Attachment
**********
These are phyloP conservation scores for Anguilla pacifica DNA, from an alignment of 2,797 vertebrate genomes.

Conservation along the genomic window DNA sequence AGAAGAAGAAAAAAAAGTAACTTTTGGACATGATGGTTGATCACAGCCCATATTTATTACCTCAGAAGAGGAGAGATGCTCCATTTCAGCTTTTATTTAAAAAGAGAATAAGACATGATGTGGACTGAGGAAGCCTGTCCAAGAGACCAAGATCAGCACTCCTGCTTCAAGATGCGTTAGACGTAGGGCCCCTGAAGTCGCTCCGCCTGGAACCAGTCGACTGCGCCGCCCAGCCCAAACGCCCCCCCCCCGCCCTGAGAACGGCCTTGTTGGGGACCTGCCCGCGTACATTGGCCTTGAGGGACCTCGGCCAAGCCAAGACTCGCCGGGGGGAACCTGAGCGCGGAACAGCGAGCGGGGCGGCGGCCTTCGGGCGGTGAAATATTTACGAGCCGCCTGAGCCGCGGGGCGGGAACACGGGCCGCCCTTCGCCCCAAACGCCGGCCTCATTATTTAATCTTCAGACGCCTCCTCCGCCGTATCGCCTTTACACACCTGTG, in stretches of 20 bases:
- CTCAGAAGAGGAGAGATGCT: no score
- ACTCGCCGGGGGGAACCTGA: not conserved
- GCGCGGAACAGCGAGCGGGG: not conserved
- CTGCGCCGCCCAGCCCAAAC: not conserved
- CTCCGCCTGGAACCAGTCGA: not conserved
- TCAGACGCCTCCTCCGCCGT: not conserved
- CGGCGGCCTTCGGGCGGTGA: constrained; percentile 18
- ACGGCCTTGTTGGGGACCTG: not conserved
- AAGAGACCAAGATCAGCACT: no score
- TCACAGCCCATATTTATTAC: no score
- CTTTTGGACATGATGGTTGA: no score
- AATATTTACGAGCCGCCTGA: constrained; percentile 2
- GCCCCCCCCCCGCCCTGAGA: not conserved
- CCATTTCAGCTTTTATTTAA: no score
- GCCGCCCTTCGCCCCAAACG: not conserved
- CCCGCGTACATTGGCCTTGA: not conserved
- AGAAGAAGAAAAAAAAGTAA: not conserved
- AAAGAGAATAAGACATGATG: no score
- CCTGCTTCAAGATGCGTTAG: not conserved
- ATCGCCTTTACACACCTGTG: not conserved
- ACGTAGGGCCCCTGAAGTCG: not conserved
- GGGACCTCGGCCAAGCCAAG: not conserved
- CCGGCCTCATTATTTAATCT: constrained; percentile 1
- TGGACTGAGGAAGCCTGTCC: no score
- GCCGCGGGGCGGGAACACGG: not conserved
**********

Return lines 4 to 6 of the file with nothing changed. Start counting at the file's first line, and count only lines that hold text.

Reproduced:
- ACTCGCCGGGGGGAACCTGA: not conserved
- GCGCGGAACAGCGAGCGGGG: not conserved
- CTGCGCCGCCCAGCCCAAAC: not conserved